I’ve been criticized with the argument that a split will never happen, because the majority side will >50% attack the minority and kill it. Sure, it could happen, and I can’t give any guarantees that it won’t happen. But why should it happen? Miners on the majority side might think they are morally justified in attacking the minority. I am here to say that, no, the minority has a right to coexist, and you are no more morally justified to attack it than banks are justified in attacking Bitcoin in general. They might also think they are financially incentivized to attack the minority, to keep their own favorite chain stronger. I am here to say that, no, they’d be cutting down the branch on which they’re sitting – by condoning attacks on minority splits, they are promoting a version of Bitcoin (again, “Bitcoin” is not just Bitcoin) were splitting is frowned upon, a version with tyranny of the majority and without the potential to evolve – a version of Bitcoin which is weaker overall.
In other words – I am afraid that split attempts will fail, and that is exactly why I try to convince people that splits are ok and they shouldn’t fight against them – to prevent the splits from failing!
Well, it turns out I was wrong. There’s no need for people like me who tell everyone that splitting is ok. If a split needs to happen, it will just happen. No ado, no fuss, no worries, and not much planning either – people cared deeply enough that they just choose to ignore the reigning authority’s version of the code, and viola, a split is born. (I’m only 40% serious here – despite everything, I still think posts like this are important.)
It’s interesting to note – but not very surprising to me, though – that apparently, there haven’t been attempts to commit a hashrate attack against Ethereum Classic.
Now, mining can be problematic even if the miners are not malicious but mere-profit seekers. If a network like Bitcoin were to split, with the two sides using the same hash function (and hence, the same hardware), then assuming pure profit-seeking miners, the ecosystem would suffer from a severe oscillation problem. What would happen is this – at any point in time, one network will happen to have a higher price/difficulty ratio. All miners will mine on this network, and none on the other network. After a week, the difficulty in the first network will retarget and double, making it less profitable. Then everyone will switch to the other network; after a week, everyone will switch back, and so on. This means that for each network, one week out of two, there will be no blocks at all, making transaction confirmation impossible. The retarget mechanism isn’t effective at balancing this, because difficulty retargeting requires blocks, and there will be no blocks if nobody mines, which is the case if the difficulty is too high and there is an immediate, better alternative.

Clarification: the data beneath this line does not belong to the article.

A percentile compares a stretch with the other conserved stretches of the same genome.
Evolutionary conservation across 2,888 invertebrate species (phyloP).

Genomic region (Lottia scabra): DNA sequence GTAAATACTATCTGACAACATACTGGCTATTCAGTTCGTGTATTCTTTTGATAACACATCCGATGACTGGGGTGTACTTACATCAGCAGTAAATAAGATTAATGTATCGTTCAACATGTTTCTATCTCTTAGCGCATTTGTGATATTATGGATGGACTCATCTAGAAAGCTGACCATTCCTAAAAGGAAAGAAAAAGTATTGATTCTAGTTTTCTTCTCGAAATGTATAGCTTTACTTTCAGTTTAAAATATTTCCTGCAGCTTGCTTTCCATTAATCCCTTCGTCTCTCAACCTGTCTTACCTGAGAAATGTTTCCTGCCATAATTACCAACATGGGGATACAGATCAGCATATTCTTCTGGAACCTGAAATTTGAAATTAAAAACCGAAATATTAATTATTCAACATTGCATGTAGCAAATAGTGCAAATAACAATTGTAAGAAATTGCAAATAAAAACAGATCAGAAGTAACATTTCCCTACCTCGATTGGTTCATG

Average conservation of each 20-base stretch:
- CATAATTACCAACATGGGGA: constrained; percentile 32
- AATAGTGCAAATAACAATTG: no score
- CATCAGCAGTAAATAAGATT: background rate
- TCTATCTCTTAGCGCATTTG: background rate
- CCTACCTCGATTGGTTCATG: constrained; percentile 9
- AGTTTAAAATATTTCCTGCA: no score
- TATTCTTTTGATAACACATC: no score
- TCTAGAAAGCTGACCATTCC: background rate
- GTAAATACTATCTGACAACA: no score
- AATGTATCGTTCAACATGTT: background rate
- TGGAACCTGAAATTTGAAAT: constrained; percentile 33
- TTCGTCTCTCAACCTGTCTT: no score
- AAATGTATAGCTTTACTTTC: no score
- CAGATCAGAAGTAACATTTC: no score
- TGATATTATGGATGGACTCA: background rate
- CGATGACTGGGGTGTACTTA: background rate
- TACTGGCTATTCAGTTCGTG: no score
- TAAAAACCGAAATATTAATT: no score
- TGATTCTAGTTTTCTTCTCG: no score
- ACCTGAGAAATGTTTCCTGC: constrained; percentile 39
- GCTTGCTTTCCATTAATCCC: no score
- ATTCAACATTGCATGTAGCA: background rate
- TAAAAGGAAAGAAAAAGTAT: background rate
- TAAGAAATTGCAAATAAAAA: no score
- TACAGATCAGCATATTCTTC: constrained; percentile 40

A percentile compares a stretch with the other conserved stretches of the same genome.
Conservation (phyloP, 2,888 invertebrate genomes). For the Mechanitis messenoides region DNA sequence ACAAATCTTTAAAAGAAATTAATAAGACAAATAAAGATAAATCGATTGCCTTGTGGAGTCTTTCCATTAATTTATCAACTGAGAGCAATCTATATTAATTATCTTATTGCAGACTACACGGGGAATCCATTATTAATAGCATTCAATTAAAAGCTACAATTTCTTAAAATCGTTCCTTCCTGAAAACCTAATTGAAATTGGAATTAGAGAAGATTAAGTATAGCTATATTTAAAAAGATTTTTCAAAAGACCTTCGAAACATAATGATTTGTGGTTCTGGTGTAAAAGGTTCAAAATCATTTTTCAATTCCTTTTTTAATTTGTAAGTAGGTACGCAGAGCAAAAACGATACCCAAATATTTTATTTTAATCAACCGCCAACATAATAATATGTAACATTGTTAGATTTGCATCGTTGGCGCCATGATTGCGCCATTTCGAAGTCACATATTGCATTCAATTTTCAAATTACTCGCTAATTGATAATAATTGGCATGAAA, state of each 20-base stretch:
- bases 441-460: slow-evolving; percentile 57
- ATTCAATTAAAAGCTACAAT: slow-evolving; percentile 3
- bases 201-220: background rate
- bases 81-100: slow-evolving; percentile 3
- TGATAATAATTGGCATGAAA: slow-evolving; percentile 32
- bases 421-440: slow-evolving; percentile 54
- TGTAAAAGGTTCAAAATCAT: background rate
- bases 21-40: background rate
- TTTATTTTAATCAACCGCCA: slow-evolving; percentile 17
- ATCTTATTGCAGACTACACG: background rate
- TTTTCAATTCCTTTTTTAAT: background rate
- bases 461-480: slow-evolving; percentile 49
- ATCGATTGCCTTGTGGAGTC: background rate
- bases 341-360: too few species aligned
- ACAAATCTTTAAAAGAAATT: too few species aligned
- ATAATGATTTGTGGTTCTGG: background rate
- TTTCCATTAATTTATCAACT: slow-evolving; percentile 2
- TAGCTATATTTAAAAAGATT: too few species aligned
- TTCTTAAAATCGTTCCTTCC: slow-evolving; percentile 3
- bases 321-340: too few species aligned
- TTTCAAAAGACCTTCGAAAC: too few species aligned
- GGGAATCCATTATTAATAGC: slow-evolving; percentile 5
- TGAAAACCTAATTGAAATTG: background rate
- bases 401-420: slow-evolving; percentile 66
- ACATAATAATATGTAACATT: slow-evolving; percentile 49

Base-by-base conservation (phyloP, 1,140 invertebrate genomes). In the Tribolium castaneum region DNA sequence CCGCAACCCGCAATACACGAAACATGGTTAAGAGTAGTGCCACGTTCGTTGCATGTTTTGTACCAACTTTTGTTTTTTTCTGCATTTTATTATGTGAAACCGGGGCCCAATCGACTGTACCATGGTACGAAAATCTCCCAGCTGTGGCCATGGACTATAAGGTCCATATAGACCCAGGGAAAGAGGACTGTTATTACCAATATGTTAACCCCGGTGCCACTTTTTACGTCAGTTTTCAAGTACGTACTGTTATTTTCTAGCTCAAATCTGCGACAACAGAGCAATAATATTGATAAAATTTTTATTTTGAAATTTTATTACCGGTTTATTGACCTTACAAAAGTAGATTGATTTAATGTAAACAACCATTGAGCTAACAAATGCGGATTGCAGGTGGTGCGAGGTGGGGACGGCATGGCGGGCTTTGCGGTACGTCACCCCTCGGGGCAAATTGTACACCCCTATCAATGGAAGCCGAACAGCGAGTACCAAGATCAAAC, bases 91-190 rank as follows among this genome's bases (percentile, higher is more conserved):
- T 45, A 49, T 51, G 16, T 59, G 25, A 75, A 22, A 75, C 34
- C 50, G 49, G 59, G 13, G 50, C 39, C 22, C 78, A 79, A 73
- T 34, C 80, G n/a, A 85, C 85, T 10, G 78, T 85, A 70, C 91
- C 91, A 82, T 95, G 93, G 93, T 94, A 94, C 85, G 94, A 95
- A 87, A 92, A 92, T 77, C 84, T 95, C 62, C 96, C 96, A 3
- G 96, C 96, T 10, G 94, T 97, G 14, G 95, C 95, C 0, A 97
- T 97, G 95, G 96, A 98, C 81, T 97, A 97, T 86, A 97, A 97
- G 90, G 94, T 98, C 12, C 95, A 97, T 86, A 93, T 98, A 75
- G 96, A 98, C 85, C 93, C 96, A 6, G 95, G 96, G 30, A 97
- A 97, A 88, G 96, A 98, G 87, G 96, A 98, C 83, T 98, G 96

In reality not literally everyone will switch so readily, but many will, leading to big fluctuations in hashrate and processing rate for each of the networks. My suggestions for combating this were choosing a different hash function when doing a split, and/or improving Bitcoin’s retarget mechanism.
Ethereum itself already has an (ostensibly) improved retarget mechanism, and as far as I can tell retargets every block. Combined with faster block times, this should create a much more immediate response to hashrate changes, leading to a stable equilibrium rather than wild oscillations. By the way, this also is not a problem in pure PoS chains, which Ethereum plans to become.
This technical detail, in my opinion, is a key part of what makes the Ethereum split viable. In Bitcoin it would have been much more difficult, and without proper preparations could lead to dire consequences.
Speaking of preparations, my earlier posts advocated the position that some must be made for a split to be executed harmlessly, and it doesn’t seem many were made for Ethereum classic. It seems there have been indeed issues of ETC coins being misappropriated or lost by some exchanges, due to either malice or incompetence. But I’ve yet to hear about trouble with locally held coins. So it seems the split is faring well, its relative haste notwithstanding. Perhaps some aspects of Ethereum’s inner workings (of which many are unknown to me), like the retarget method mentioned above, helped facilitate this. And perhaps such a hasty split is perilous after all, and we have simply not yet seen the extent of the troubles it could cause.
The only question that remains is – are splits good? It’s still too early to tell. I believe that given the rift between people upset over losing $150M, and people who actually believe in decentralization, it’s good that the split happened. It’s good that everyone got to pick sides and enjoy the chain he believes in. It’s good that splits have proven to be viable, at least short-term. But again, we do not yet know what kind of ripples will propagate from this fracture, and it could end up being too divisive and harmful.
But even if the split proves detrimental to Ethereum, I still believe the split is good for the cryptocurrency ecosystem in general. There’s so much we can learn from it, and we will thrive on this knowledge.